West Nile virus (WNV) is a mosquito-borne flavivirus that is neurotropic in humans, birds, and other animals. While adaptive immunity plays an important role in preventing WNV spread to the central nervous system (CNS), little is known about how alpha/beta interferon (IFN-alpha/beta) protects against peripheral and CNS infection. In this study, we examine the virulence and tropism of WNV in IFN-alpha/beta receptor-deficient (IFN- alpha/betaR-/-) mice and primary neuronal cultures. IFN-alpha/betaR-/- mice were acutely susceptible to WNV infection through subcutaneous inoculation, with 100% mortality and a mean time to death (MTD) of 4.6 +/- 0.7 and 3.8+/- 0.5 days after infection with 10(0) and 10(2) PFU, respectively. In contrast, congenic wild-type 129Sv/Ev mice infected with 10(2) PFU showed 62% mortality and a MTD of 11.9 +/- 1.9 days. IFN-alpha/betaR-/- mice developed high viral loads by day 3 after infection in nearly all tissues assayed, including many that were not infected in wild-type mice. IFN-alpha/betaR-/- mice also demonstrated altered cellular tropism, with increased infection in macrophages, B cells, and T cells in the spleen. Additionally, treatment of primary wild-type neurons in vitro with IFN-beta either before or after infection increased neuronal survival independent of its effect on WNV replication. Collectively, our data suggest that IFN-alpha/beta controls WNV infection by restricting tropism and viral burden and by preventing death of infected neurons.

                Author and article information

                Role: Editor
                PLoS Negl Trop Dis
                PLoS Neglected Tropical Diseases
                Public Library of Science (San Francisco, USA )
                December 2011
                6 December 2011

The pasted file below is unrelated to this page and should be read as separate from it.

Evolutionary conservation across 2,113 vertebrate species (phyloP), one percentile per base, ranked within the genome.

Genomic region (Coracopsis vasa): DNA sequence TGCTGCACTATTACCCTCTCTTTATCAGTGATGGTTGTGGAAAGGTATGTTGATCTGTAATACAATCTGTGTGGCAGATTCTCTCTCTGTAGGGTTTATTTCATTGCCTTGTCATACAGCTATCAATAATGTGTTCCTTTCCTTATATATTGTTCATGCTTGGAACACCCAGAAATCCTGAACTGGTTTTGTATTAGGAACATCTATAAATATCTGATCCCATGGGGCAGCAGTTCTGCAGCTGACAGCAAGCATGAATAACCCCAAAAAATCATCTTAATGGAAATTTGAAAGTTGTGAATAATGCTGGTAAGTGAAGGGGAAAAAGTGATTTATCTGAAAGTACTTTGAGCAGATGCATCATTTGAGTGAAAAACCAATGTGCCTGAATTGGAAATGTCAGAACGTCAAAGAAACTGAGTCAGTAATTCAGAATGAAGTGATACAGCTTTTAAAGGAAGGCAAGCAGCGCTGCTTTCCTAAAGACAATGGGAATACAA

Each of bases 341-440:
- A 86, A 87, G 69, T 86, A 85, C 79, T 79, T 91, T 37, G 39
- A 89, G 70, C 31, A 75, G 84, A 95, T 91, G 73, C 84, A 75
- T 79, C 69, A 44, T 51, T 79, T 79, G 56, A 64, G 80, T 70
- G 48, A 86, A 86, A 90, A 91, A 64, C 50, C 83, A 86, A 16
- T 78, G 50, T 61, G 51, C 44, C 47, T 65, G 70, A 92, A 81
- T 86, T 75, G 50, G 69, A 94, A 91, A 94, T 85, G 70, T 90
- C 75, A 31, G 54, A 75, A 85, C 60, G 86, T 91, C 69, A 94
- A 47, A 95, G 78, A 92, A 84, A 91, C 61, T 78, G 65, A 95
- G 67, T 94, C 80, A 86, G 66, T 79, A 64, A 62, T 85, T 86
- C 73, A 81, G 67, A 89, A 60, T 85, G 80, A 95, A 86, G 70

: 5
                : 12
                : e1421
                [1 ]Central Animal Facilities, Institut Pasteur, Paris, France
                [2 ]Molecular Genetics of Bunyaviruses, Institut Pasteur, Paris, France
                [3 ]Human Histopathology and Animal Models, Institut Pasteur, Paris, France
                [4 ]Center for Human Immunology, Institut Pasteur, Paris, France
                [5 ]Mouse Functional Genetics, Institut Pasteur, Paris, France
                [6 ]Centre National de la Recherche Scientifique, Unité de Recherche Associée 2578, Paris, France
                [7 ]Cytokines and Inflammation, Institut Pasteur, Paris, France
                [8 ]Department of Molecular Cell Biology, Vrije Universiteit Medical Center, Amsterdam, The Netherlands
                Centers for Disease Control and Prevention, United States of America
                Author notes

                Conceived and designed the experiments: CG AB MH TZdV XM MB JJP. Performed the experiments: CG AB GJ MH TZdV LG CB. Analyzed the data: CG AB GJ MH CB TZdV XM MB JJP. Contributed reagents/materials/analysis tools: NvR. Wrote the paper: CG MB JJP.

                Gommet et al. This is an open-access article distributed under the terms of the Creative Commons Attribution License, which permits unrestricted use, distribution, and reproduction in any medium, provided the original author and source are credited.
                : 7 June 2011
                : 24 October 2011
                Page count
                Pages: 12
                Research Article
                Anatomy and Physiology
                Model Organisms
                Infectious Diseases
                Veterinary Science
                Animal Types
                Veterinary Anatomy and Physiology
                Veterinary Diseases
                Veterinary Medicine
                Veterinary Microbiology
                Veterinary Pathology

                Infectious disease & Microbiology
                Infectious disease & Microbiology